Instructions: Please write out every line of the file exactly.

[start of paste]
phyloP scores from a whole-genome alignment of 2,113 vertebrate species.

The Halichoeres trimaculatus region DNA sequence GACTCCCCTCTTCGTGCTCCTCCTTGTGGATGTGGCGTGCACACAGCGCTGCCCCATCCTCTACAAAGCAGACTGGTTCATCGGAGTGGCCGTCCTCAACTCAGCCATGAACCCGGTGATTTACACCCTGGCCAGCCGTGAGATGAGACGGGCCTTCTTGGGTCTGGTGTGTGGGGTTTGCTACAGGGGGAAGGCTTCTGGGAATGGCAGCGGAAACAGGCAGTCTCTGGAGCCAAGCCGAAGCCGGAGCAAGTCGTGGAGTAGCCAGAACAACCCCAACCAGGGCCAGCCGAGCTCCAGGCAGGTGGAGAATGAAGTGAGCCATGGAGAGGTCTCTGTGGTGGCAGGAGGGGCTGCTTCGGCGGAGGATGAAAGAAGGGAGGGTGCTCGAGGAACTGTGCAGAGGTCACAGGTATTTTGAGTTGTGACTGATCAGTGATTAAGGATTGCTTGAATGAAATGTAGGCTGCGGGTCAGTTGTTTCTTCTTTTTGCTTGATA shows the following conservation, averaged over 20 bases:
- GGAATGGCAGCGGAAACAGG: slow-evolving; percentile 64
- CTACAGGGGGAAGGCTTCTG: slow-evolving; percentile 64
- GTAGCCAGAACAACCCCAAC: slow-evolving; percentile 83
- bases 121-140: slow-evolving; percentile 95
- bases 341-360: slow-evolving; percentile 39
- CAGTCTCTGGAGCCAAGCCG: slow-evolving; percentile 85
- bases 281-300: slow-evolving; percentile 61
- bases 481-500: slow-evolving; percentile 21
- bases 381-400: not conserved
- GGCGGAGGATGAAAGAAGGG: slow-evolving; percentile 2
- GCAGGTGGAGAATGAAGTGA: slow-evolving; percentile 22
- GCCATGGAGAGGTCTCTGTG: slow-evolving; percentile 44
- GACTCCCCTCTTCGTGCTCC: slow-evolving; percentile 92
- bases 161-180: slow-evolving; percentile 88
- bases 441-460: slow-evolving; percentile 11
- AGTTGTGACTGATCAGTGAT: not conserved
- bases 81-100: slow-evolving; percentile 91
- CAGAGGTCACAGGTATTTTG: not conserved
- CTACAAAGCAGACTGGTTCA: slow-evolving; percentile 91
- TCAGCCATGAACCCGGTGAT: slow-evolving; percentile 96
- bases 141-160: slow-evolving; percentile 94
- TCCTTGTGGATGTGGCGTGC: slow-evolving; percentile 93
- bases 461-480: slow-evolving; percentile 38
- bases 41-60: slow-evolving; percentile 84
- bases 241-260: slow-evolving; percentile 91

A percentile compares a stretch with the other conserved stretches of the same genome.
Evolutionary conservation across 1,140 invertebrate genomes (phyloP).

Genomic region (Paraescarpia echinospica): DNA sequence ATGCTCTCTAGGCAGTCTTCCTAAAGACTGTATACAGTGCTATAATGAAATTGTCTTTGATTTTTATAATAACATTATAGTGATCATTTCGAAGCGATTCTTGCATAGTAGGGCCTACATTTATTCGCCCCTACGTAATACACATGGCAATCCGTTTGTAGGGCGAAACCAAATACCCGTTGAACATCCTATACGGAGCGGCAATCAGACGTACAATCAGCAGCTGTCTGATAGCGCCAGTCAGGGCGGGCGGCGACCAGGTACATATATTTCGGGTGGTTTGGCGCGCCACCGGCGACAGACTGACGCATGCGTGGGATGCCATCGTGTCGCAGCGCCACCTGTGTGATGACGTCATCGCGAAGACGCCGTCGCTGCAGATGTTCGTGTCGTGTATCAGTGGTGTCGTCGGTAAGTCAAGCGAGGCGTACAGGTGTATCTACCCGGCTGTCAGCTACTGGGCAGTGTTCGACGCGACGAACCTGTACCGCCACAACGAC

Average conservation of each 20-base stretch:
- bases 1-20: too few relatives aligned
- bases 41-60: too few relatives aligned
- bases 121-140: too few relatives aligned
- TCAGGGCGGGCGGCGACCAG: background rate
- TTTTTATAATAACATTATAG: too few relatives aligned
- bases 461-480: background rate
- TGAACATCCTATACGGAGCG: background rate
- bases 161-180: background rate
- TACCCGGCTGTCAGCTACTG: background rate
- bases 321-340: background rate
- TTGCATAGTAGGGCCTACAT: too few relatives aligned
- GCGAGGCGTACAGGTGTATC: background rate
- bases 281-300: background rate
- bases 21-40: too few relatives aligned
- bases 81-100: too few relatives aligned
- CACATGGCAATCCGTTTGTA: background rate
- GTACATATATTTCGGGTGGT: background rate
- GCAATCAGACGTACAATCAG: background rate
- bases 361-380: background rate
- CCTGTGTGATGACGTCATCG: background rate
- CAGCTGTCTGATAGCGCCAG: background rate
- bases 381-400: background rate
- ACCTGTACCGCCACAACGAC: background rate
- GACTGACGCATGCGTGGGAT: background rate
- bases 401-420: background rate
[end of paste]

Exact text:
phyloP scores from a whole-genome alignment of 2,113 vertebrate species.

The Halichoeres trimaculatus region DNA sequence GACTCCCCTCTTCGTGCTCCTCCTTGTGGATGTGGCGTGCACACAGCGCTGCCCCATCCTCTACAAAGCAGACTGGTTCATCGGAGTGGCCGTCCTCAACTCAGCCATGAACCCGGTGATTTACACCCTGGCCAGCCGTGAGATGAGACGGGCCTTCTTGGGTCTGGTGTGTGGGGTTTGCTACAGGGGGAAGGCTTCTGGGAATGGCAGCGGAAACAGGCAGTCTCTGGAGCCAAGCCGAAGCCGGAGCAAGTCGTGGAGTAGCCAGAACAACCCCAACCAGGGCCAGCCGAGCTCCAGGCAGGTGGAGAATGAAGTGAGCCATGGAGAGGTCTCTGTGGTGGCAGGAGGGGCTGCTTCGGCGGAGGATGAAAGAAGGGAGGGTGCTCGAGGAACTGTGCAGAGGTCACAGGTATTTTGAGTTGTGACTGATCAGTGATTAAGGATTGCTTGAATGAAATGTAGGCTGCGGGTCAGTTGTTTCTTCTTTTTGCTTGATA shows the following conservation, averaged over 20 bases:
- GGAATGGCAGCGGAAACAGG: slow-evolving; percentile 64
- CTACAGGGGGAAGGCTTCTG: slow-evolving; percentile 64
- GTAGCCAGAACAACCCCAAC: slow-evolving; percentile 83
- bases 121-140: slow-evolving; percentile 95
- bases 341-360: slow-evolving; percentile 39
- CAGTCTCTGGAGCCAAGCCG: slow-evolving; percentile 85
- bases 281-300: slow-evolving; percentile 61
- bases 481-500: slow-evolving; percentile 21
- bases 381-400: not conserved
- GGCGGAGGATGAAAGAAGGG: slow-evolving; percentile 2
- GCAGGTGGAGAATGAAGTGA: slow-evolving; percentile 22
- GCCATGGAGAGGTCTCTGTG: slow-evolving; percentile 44
- GACTCCCCTCTTCGTGCTCC: slow-evolving; percentile 92
- bases 161-180: slow-evolving; percentile 88
- bases 441-460: slow-evolving; percentile 11
- AGTTGTGACTGATCAGTGAT: not conserved
- bases 81-100: slow-evolving; percentile 91
- CAGAGGTCACAGGTATTTTG: not conserved
- CTACAAAGCAGACTGGTTCA: slow-evolving; percentile 91
- TCAGCCATGAACCCGGTGAT: slow-evolving; percentile 96
- bases 141-160: slow-evolving; percentile 94
- TCCTTGTGGATGTGGCGTGC: slow-evolving; percentile 93
- bases 461-480: slow-evolving; percentile 38
- bases 41-60: slow-evolving; percentile 84
- bases 241-260: slow-evolving; percentile 91

A percentile compares a stretch with the other conserved stretches of the same genome.
Evolutionary conservation across 1,140 invertebrate genomes (phyloP).

Genomic region (Paraescarpia echinospica): DNA sequence ATGCTCTCTAGGCAGTCTTCCTAAAGACTGTATACAGTGCTATAATGAAATTGTCTTTGATTTTTATAATAACATTATAGTGATCATTTCGAAGCGATTCTTGCATAGTAGGGCCTACATTTATTCGCCCCTACGTAATACACATGGCAATCCGTTTGTAGGGCGAAACCAAATACCCGTTGAACATCCTATACGGAGCGGCAATCAGACGTACAATCAGCAGCTGTCTGATAGCGCCAGTCAGGGCGGGCGGCGACCAGGTACATATATTTCGGGTGGTTTGGCGCGCCACCGGCGACAGACTGACGCATGCGTGGGATGCCATCGTGTCGCAGCGCCACCTGTGTGATGACGTCATCGCGAAGACGCCGTCGCTGCAGATGTTCGTGTCGTGTATCAGTGGTGTCGTCGGTAAGTCAAGCGAGGCGTACAGGTGTATCTACCCGGCTGTCAGCTACTGGGCAGTGTTCGACGCGACGAACCTGTACCGCCACAACGAC

Average conservation of each 20-base stretch:
- bases 1-20: too few relatives aligned
- bases 41-60: too few relatives aligned
- bases 121-140: too few relatives aligned
- TCAGGGCGGGCGGCGACCAG: background rate
- TTTTTATAATAACATTATAG: too few relatives aligned
- bases 461-480: background rate
- TGAACATCCTATACGGAGCG: background rate
- bases 161-180: background rate
- TACCCGGCTGTCAGCTACTG: background rate
- bases 321-340: background rate
- TTGCATAGTAGGGCCTACAT: too few relatives aligned
- GCGAGGCGTACAGGTGTATC: background rate
- bases 281-300: background rate
- bases 21-40: too few relatives aligned
- bases 81-100: too few relatives aligned
- CACATGGCAATCCGTTTGTA: background rate
- GTACATATATTTCGGGTGGT: background rate
- GCAATCAGACGTACAATCAG: background rate
- bases 361-380: background rate
- CCTGTGTGATGACGTCATCG: background rate
- CAGCTGTCTGATAGCGCCAG: background rate
- bases 381-400: background rate
- ACCTGTACCGCCACAACGAC: background rate
- GACTGACGCATGCGTGGGAT: background rate
- bases 401-420: background rate